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Coronavirus: Marseille soap firm cleaning up as people urged to wash hands to stop COVID-19

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Melanie Dinot, a retail worker at the Savonnerie de la Licorne poses for a portrait hours before nationwide confinement measures were in effect in Marseille, France, March 17.
Melanie Dinot, a retail worker at the Savonnerie de la Licorne poses for a portrait hours before nationwide confinement measures were in effect in Marseille, France, March 17.   -   Copyright  AP/Daniel Cole
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While the coronavirus crisis is causing economic headaches across Europe, one manufacturer in southern France has seen a boom in demand.

Marseille's traditional soap is enjoying a surge in popularity as Europeans are urged to wash their hands to prevent COVID-19.

With an abundance of local oils, soda, and salt, Marseille boasts a lengthy tradition of producing the natural soaps once prized throughout Europe.

But only a handful of businesses are still active.

The Savonnerie de la Licorne opened more than a century ago, when Serge Bruna's grandfather entered the then-booming business in the southern port city.

Bruna's father continued the family business, although it was requisitioned during World War II, when soap was considered an essential commodity.

Today, Bruna sells soap from the same shopfront on Marseille’s Old Port — wearing a sanitary mask and skin-tight gloves.

“Even though we work in a factory full of virus-repellent soap, it is good to take precautions,” Serge Bruna told Associated Press.

Savonnerie de la Licorne, which runs four soap shops on the Old Port, a museum and a small factory in the heart of Marseille, has seen its shop sales increase 30% and delivery orders quadruple since Italy declared a state of emergency over the coronavirus.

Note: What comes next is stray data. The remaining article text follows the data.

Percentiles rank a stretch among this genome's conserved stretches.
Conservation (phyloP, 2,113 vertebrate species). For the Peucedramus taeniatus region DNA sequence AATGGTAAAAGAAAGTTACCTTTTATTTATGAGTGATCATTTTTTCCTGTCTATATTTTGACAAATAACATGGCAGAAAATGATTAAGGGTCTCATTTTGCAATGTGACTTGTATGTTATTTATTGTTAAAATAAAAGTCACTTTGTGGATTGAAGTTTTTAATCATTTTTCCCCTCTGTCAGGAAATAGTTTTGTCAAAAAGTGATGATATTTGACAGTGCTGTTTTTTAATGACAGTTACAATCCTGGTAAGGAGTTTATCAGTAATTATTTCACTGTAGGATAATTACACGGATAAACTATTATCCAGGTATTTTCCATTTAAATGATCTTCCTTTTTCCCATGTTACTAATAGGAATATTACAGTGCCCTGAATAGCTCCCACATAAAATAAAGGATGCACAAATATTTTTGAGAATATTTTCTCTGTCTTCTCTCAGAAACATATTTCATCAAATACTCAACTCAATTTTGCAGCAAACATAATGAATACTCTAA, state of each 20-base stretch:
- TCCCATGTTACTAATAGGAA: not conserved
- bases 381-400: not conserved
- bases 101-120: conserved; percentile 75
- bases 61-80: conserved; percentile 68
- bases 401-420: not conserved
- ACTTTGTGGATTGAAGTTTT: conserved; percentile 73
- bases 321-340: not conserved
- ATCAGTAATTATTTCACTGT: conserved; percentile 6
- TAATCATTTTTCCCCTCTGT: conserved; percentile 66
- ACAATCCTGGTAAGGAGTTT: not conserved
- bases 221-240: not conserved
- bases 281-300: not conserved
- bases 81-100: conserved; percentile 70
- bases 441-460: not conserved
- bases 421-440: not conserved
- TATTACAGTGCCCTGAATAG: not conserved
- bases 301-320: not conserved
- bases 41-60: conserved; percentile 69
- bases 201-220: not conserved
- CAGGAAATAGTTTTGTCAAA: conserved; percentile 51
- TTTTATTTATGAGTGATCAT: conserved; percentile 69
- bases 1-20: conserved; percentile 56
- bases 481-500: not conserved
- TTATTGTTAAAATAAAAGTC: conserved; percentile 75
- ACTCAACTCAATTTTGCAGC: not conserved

“We had fewer tourists or none at all in our stores,” he said. "On the other hand, (Marseille residents) were much more frequent visitors and some even came to stockpile.”

As the public rushed to buy supplies to last during a looming quarantine, Bruna and his artisans continued making soap by hand, filling the port-view shops as well as boxes destined for export.

Since French shops were ordered closed this week as a public health precaution, the Savonnerie de la Licorne now only carries out deliveries, supplying pharmacies across France and handling individual orders made online.

“I’m not sure that making our soaps is more important than before, but I would say that people who have lost the habit of using Marseille soap have all of a sudden rediscovered its properties,” he said.

The COVID-19 illness causes mild or moderate symptoms in most of those infected, but severe symptoms are more likely in the elderly or people with existing health problems. The vast majority of those infected recover.

AP/Daniele Cole
Discarded bars of soap sit in a bucket at the Licorne soap factory in Marseille, southern France, March, 16, 2020AP/Daniele Cole
AP/Daniele Cole
Julie Dinot wears a mask as she attends to customers at the Savonnerie de la Licorne shop on Marseille's Old Port in MarseilleAP/Daniele Cole
AP/Daniele Cole
Serge Bruna locks up the Marseille soap museum on the Old Port in Marseille, southern France, March, 16, 2020.AP/Daniele Cole
AP/ Daniele Cole
A factory worker at the Licorne at the Licorne soap factory prepares boxes to be packed with soap an hour before nationwide confinement measures in Marseille, France.AP/ Daniele Cole
AP Photo/Daniel Cole
In this photo taken Monday March 16 2020, a factory worker cuts soap into bars at the Licorne soap factory in Marseille, southern France.AP Photo/Daniel Cole
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